How Disability Shapes Better Products — and Better Organizations
Not too long ago, businesses were operating in what Jenny Lay-Flurrie calls “the dark ages”. As Microsoft’s director of accessibility and someone who describes herself as “deeply deaf,” Lay-Flurrie said the concerns and needs of people with disabilities were almost completely ignored by the business world.
“You would find that accessibility is provided by volunteers. It was volunteering. It was not part of a formalized job description. It wasn’t an industry or a discipline,” Lay-Flurrie said.
Everything started to change. Businesses large and small are recognizing the importance of integrating accessible design into the products and services they provide, as well as into their own internal operations.
Three pioneering companies recently shared the stage at the Fast Company Innovation Festival to discuss how disability and accessibility are integrated into their operations, from hiring and product development to marketing and the C-suite.
For Microsoft, disability thinking has led to new ways of doing business and new markets, including visually impaired people who use screen readers to use computers and gamers with reduced mobility who need different controllers to be able to play. “It’s not something we do because we’re just nice people. We do it because it’s strategically important to us,” Lay-Flurrie said.
Other industries see similar opportunities. Beauty guide is a company that manufactures makeup and beauty products designed specifically for people with reduced mobility and dexterity. The company was founded by Terri Bryant, a celebrity makeup artist with two decades of experience who began to lose dexterity in her hand and was later diagnosed with Parkinson’s disease. Her impaired dexterity limited her ability to do her job, but she soon realized that part of the problem was that the tools of the trade were not designed to be used by people like her.
“My hand is not stable,” she told (and showed) the audience at the Innovation Festival. “Now if I have to come freehand to my eye with something and I’m shaking, there’s a good chance I’ll prick my eye.”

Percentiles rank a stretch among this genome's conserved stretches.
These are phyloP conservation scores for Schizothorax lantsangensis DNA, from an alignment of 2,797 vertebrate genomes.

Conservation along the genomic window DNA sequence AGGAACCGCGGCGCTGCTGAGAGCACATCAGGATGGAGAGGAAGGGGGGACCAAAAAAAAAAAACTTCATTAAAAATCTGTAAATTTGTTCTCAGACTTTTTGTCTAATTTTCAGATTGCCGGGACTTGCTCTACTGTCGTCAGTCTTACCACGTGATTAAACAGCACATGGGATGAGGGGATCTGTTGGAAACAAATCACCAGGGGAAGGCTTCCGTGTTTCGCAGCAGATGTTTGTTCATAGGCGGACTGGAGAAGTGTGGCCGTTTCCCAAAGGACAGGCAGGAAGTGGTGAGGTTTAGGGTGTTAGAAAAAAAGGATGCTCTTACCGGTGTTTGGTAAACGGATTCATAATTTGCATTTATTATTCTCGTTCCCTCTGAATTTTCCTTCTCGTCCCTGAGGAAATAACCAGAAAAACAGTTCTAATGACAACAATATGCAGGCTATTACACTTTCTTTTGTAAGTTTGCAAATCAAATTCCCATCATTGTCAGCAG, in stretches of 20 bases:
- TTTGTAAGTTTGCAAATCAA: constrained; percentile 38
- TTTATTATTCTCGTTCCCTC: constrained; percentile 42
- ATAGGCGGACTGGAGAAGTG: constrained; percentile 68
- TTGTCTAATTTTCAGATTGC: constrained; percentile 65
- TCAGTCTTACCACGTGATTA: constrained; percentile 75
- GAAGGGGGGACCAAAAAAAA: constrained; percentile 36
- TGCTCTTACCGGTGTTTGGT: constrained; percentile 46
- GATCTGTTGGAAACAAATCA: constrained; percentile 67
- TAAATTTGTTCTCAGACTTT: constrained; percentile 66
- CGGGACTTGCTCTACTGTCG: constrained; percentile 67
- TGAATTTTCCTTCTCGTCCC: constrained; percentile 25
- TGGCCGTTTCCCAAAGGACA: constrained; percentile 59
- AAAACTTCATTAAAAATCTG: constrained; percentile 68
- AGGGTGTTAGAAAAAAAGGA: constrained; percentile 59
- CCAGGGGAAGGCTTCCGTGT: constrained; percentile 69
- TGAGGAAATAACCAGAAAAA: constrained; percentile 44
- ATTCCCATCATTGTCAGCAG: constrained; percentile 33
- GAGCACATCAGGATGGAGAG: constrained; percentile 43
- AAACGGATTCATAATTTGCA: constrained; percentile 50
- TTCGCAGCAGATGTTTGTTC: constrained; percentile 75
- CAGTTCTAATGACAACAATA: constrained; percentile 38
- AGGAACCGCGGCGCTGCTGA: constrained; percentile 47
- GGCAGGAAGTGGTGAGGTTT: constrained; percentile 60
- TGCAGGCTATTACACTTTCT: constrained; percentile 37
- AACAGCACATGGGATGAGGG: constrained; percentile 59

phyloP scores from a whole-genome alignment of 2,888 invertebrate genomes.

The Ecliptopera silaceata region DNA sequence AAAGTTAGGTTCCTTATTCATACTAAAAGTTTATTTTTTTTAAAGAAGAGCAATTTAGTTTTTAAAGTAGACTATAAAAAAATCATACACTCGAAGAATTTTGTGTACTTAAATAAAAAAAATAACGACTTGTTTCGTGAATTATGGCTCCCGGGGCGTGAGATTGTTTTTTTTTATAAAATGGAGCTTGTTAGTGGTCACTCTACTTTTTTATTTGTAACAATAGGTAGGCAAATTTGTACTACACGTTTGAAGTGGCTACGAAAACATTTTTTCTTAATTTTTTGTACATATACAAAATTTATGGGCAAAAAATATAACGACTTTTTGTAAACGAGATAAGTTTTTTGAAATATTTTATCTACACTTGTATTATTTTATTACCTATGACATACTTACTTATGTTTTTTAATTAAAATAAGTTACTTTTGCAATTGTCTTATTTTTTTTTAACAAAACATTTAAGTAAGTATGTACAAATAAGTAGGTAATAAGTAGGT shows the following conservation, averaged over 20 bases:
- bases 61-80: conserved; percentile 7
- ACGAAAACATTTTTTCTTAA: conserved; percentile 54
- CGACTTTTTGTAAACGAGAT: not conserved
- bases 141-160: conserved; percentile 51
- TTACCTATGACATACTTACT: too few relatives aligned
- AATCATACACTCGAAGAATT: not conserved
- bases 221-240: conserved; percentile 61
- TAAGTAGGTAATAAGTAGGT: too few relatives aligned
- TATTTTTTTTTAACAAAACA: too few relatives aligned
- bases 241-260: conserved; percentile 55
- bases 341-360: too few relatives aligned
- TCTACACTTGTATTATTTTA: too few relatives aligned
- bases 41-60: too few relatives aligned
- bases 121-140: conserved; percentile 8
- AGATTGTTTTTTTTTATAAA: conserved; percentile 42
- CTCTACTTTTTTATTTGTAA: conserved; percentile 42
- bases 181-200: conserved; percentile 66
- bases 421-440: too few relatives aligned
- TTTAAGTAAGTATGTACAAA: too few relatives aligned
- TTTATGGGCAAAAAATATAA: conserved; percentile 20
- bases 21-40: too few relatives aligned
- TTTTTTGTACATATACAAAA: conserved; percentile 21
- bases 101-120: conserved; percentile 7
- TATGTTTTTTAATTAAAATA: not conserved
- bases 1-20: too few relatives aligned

This scenario has led to the design of makeup tools with small button-like rings that users can grasp more easily without the precision of a pincer grip. “Now I don’t have a problem with my hands not being free. I can ground myself and steady myself and steady myself whether I’m doing my brows or my mascara,” Bryant said.
Guide Beauty is expanding its products to meet the needs of a variety of users, based on feedback from people who are not well served by traditional makeup products on the market. The company has gained cachet in this space by bringing in actress Selma Blair, who was diagnosed with multiple sclerosis in 2018, as creative director, but also by engaging directly with customers. in prototyping and product design. “Inviting them is just this highly iterative process. You look at where the roadblocks are, and then you can design them and solve them,” Bryant said. “It takes a minute, but in the end you get a better product, a better process, and a better community.”
This thinking can also work on a large scale, according to Rob Van Varick, design director at Michael Graves Design. The company, whose late founder was paralyzed from the waist down in his late 60s, turned to accessibility design and formed major partnerships with retailers like Target. More recently, the company has created a line of medical equipment for CVS, including items like walkers, canes and commodes – otherwise unsightly institutional items that people don’t necessarily want but need and with. which they interact daily.
“Your house ends up looking like a hospital,” Van Varick said. “We wanted to give people a choice.
One example is the chest of drawers – “imagine a walker with a bucket in the middle”, said Van Varick – which Michael Graves Design has redesigned to look more like regular furniture. “We wanted to do something that looked good in the bathroom, that looked good out of the bathroom, something that when not in use and the lid is down, looks like a chair in the room and nobody thinks a second thought about it.”
Better design of these types of utilitarian medical devices, Van Varick told the Innovation Festival audience, helps reduce the stigma associated with their need and use. “Aging is not a sexy subject. People don’t want to talk about it, let alone think about it; but we have to change that,” he said. “Because if we do better, it will basically benefit everyone.”
Taking disability issues seriously, and not just trying to come up with a solution that people may not want, is a key business strategy for each of the companies on the panel. And according to Microsoft’s Lay-Flurrie, it’s becoming a bigger part of how many other companies operate. She points out that LinkedIn recently added a long list of accessibility jobs to their system, allowing job seekers to search for accessibility and disability-focused roles. “Accessibility roles grew 78% over a 12-month period,” Lay-Flurrie said. The increase is significant, she added, but noted that the total number of jobs focused on this goal is still relatively small, at around 12,000 in the United States. “There’s still a long way to go, but he’s getting there.” The Dark Ages may be behind us.